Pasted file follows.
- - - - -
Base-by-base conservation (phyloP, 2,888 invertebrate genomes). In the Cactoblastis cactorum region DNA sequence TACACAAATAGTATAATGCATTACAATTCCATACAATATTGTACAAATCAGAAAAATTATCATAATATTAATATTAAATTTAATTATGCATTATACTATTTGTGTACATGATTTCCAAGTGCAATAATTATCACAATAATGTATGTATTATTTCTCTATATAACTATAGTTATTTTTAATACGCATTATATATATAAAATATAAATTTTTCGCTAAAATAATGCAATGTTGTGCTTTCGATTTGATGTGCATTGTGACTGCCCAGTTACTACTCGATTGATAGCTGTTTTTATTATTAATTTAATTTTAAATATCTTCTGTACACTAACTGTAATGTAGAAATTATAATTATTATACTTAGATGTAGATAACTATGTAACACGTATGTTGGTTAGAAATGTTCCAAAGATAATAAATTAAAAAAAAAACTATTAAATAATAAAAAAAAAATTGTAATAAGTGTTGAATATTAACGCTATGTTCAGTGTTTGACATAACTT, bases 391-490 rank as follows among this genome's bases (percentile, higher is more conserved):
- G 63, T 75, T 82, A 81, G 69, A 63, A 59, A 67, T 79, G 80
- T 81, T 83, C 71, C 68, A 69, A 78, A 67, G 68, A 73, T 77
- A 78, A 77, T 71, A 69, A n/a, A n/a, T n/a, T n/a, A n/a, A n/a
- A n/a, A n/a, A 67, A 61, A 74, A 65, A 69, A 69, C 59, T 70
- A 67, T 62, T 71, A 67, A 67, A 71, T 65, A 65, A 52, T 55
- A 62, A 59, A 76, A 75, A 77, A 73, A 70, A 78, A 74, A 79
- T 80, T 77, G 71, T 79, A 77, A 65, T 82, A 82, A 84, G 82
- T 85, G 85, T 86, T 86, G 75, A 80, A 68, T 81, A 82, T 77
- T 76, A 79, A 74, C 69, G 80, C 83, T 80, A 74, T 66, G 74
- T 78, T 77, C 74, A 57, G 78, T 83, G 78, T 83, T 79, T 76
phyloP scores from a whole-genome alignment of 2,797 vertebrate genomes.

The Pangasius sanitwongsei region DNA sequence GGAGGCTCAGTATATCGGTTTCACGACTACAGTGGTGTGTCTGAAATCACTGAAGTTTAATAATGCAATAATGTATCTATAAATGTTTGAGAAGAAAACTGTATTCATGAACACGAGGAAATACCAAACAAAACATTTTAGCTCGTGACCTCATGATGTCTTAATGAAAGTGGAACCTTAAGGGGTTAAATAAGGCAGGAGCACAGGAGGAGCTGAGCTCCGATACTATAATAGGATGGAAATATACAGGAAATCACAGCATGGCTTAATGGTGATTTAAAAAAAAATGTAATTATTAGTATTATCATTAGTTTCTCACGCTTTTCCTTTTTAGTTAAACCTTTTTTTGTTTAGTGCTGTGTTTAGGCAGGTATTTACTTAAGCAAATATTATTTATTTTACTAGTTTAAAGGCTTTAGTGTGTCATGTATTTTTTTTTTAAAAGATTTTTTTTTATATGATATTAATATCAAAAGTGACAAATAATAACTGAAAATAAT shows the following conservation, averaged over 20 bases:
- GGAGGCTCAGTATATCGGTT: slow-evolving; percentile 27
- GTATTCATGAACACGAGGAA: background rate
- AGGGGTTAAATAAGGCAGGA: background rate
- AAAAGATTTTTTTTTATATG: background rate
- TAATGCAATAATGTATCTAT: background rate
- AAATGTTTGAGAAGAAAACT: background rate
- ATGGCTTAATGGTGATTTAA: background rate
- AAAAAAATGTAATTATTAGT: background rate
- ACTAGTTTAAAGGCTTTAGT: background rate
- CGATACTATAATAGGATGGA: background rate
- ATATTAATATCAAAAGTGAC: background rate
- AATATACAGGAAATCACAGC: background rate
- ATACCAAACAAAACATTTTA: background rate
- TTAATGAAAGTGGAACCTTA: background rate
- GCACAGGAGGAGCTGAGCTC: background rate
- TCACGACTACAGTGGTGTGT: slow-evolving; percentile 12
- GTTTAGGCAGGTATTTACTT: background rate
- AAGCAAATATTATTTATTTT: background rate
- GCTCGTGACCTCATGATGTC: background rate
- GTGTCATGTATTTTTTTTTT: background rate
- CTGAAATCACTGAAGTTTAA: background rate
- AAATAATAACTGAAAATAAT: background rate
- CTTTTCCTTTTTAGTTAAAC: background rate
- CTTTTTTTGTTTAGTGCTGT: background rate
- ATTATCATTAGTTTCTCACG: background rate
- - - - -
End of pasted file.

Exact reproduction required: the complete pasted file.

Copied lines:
Base-by-base conservation (phyloP, 2,888 invertebrate genomes). In the Cactoblastis cactorum region DNA sequence TACACAAATAGTATAATGCATTACAATTCCATACAATATTGTACAAATCAGAAAAATTATCATAATATTAATATTAAATTTAATTATGCATTATACTATTTGTGTACATGATTTCCAAGTGCAATAATTATCACAATAATGTATGTATTATTTCTCTATATAACTATAGTTATTTTTAATACGCATTATATATATAAAATATAAATTTTTCGCTAAAATAATGCAATGTTGTGCTTTCGATTTGATGTGCATTGTGACTGCCCAGTTACTACTCGATTGATAGCTGTTTTTATTATTAATTTAATTTTAAATATCTTCTGTACACTAACTGTAATGTAGAAATTATAATTATTATACTTAGATGTAGATAACTATGTAACACGTATGTTGGTTAGAAATGTTCCAAAGATAATAAATTAAAAAAAAAACTATTAAATAATAAAAAAAAAATTGTAATAAGTGTTGAATATTAACGCTATGTTCAGTGTTTGACATAACTT, bases 391-490 rank as follows among this genome's bases (percentile, higher is more conserved):
- G 63, T 75, T 82, A 81, G 69, A 63, A 59, A 67, T 79, G 80
- T 81, T 83, C 71, C 68, A 69, A 78, A 67, G 68, A 73, T 77
- A 78, A 77, T 71, A 69, A n/a, A n/a, T n/a, T n/a, A n/a, A n/a
- A n/a, A n/a, A 67, A 61, A 74, A 65, A 69, A 69, C 59, T 70
- A 67, T 62, T 71, A 67, A 67, A 71, T 65, A 65, A 52, T 55
- A 62, A 59, A 76, A 75, A 77, A 73, A 70, A 78, A 74, A 79
- T 80, T 77, G 71, T 79, A 77, A 65, T 82, A 82, A 84, G 82
- T 85, G 85, T 86, T 86, G 75, A 80, A 68, T 81, A 82, T 77
- T 76, A 79, A 74, C 69, G 80, C 83, T 80, A 74, T 66, G 74
- T 78, T 77, C 74, A 57, G 78, T 83, G 78, T 83, T 79, T 76
phyloP scores from a whole-genome alignment of 2,797 vertebrate genomes.

The Pangasius sanitwongsei region DNA sequence GGAGGCTCAGTATATCGGTTTCACGACTACAGTGGTGTGTCTGAAATCACTGAAGTTTAATAATGCAATAATGTATCTATAAATGTTTGAGAAGAAAACTGTATTCATGAACACGAGGAAATACCAAACAAAACATTTTAGCTCGTGACCTCATGATGTCTTAATGAAAGTGGAACCTTAAGGGGTTAAATAAGGCAGGAGCACAGGAGGAGCTGAGCTCCGATACTATAATAGGATGGAAATATACAGGAAATCACAGCATGGCTTAATGGTGATTTAAAAAAAAATGTAATTATTAGTATTATCATTAGTTTCTCACGCTTTTCCTTTTTAGTTAAACCTTTTTTTGTTTAGTGCTGTGTTTAGGCAGGTATTTACTTAAGCAAATATTATTTATTTTACTAGTTTAAAGGCTTTAGTGTGTCATGTATTTTTTTTTTAAAAGATTTTTTTTTATATGATATTAATATCAAAAGTGACAAATAATAACTGAAAATAAT shows the following conservation, averaged over 20 bases:
- GGAGGCTCAGTATATCGGTT: slow-evolving; percentile 27
- GTATTCATGAACACGAGGAA: background rate
- AGGGGTTAAATAAGGCAGGA: background rate
- AAAAGATTTTTTTTTATATG: background rate
- TAATGCAATAATGTATCTAT: background rate
- AAATGTTTGAGAAGAAAACT: background rate
- ATGGCTTAATGGTGATTTAA: background rate
- AAAAAAATGTAATTATTAGT: background rate
- ACTAGTTTAAAGGCTTTAGT: background rate
- CGATACTATAATAGGATGGA: background rate
- ATATTAATATCAAAAGTGAC: background rate
- AATATACAGGAAATCACAGC: background rate
- ATACCAAACAAAACATTTTA: background rate
- TTAATGAAAGTGGAACCTTA: background rate
- GCACAGGAGGAGCTGAGCTC: background rate
- TCACGACTACAGTGGTGTGT: slow-evolving; percentile 12
- GTTTAGGCAGGTATTTACTT: background rate
- AAGCAAATATTATTTATTTT: background rate
- GCTCGTGACCTCATGATGTC: background rate
- GTGTCATGTATTTTTTTTTT: background rate
- CTGAAATCACTGAAGTTTAA: background rate
- AAATAATAACTGAAAATAAT: background rate
- CTTTTCCTTTTTAGTTAAAC: background rate
- CTTTTTTTGTTTAGTGCTGT: background rate
- ATTATCATTAGTTTCTCACG: background rate